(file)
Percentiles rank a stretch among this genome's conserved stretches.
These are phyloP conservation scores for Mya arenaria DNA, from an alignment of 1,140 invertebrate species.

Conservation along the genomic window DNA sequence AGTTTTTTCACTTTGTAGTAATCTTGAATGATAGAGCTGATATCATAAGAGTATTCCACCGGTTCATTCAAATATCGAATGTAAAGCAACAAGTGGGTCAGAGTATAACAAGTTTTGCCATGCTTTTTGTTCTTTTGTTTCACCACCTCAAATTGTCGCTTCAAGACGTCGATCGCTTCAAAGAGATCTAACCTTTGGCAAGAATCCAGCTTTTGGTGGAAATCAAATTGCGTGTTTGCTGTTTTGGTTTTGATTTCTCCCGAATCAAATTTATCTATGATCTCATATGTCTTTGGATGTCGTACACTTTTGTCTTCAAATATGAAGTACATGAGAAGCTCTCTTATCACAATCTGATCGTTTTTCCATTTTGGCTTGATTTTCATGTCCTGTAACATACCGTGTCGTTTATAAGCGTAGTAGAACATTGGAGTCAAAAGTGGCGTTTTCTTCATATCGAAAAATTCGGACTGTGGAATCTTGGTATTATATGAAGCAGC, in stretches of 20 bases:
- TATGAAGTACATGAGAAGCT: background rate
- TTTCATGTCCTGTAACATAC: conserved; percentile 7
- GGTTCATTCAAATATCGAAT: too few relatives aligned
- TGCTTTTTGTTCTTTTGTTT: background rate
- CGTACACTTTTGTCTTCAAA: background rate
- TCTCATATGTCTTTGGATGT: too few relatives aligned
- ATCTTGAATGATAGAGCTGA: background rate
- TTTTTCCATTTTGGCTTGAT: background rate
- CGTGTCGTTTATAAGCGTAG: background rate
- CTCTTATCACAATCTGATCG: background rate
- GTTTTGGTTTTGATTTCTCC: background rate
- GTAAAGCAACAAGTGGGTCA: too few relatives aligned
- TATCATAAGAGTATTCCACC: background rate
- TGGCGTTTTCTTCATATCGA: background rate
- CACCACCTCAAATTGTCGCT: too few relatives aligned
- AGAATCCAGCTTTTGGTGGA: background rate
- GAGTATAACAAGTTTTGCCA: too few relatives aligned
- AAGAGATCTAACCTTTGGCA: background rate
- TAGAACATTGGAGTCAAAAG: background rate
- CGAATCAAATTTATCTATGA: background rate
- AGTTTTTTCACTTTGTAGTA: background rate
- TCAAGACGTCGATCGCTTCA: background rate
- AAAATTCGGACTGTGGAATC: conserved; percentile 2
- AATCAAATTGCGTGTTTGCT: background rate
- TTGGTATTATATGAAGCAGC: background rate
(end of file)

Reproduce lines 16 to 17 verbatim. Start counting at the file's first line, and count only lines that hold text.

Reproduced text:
- TATCATAAGAGTATTCCACC: background rate
- TGGCGTTTTCTTCATATCGA: background rate